Back to overview

Income distribution of people in households by main income source

Income inequalityInequalityWho is affected?

This graph shows where people are placed in the household income rankings, according to their household’s main source of income in 2015-16 and 2017-18.
Social security payments include pensions, allowances and family payments.

2017-18: The graph shows that the highest 20% income group receives two-thirds of all investment income and a substantial share of own-business income and wages (48% and 44% respectively). At the other end of the scale, the lowest 20% receives over a third of all social security income (38%).

2015-16: The graph shows that 65% of people in households that mainly rely on social security payments are concentrated in the lowest 20% income group. In contrast, people in households relying mainly on wages or salaries are more likely to be found at the higher end of the distribution (with 51% in the highest 40% income group). Households whose main income is from an unincorporated business are more likely (27%) to belong to the lowest 20% income group. It should be noted however that incomes from self-employment are more likely than other forms of income to be under-reported or uncertain due to the difficulty in distinguishing between personal and business income for this group. For more information, see ABS (2017): Household Income and Wealth, Australia, Explanatory notes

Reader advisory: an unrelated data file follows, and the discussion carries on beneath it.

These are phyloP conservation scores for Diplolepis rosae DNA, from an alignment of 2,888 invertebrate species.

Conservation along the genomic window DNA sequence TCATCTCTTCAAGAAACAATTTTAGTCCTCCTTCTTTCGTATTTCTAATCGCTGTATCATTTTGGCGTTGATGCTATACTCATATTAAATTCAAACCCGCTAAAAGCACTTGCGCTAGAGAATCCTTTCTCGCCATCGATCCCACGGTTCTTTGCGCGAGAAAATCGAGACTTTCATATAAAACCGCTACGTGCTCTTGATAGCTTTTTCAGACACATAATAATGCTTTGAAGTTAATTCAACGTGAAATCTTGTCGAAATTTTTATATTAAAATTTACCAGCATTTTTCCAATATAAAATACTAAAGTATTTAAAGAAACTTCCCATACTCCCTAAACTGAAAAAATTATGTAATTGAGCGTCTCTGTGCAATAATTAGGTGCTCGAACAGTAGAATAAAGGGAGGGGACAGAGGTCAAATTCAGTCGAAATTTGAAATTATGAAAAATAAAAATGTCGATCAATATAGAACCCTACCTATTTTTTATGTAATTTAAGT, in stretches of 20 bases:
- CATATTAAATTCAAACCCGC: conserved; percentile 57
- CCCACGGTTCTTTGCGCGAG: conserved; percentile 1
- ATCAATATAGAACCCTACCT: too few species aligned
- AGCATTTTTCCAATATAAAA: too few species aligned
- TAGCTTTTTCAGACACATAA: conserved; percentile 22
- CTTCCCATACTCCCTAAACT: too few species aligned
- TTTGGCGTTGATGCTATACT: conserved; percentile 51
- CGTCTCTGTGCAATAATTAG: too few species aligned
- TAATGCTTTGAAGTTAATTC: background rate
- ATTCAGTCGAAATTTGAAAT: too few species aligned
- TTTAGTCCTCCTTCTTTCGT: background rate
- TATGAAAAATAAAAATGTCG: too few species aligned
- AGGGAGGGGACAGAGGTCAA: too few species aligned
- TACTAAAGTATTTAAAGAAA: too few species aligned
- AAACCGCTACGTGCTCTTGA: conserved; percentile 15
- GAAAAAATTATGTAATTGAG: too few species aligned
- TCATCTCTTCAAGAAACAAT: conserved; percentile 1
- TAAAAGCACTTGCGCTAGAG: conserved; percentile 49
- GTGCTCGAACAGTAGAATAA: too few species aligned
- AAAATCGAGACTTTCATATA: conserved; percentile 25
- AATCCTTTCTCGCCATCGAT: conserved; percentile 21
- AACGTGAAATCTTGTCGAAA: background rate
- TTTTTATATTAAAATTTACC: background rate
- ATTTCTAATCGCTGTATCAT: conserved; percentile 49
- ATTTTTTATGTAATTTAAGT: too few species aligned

Privacy Preference Center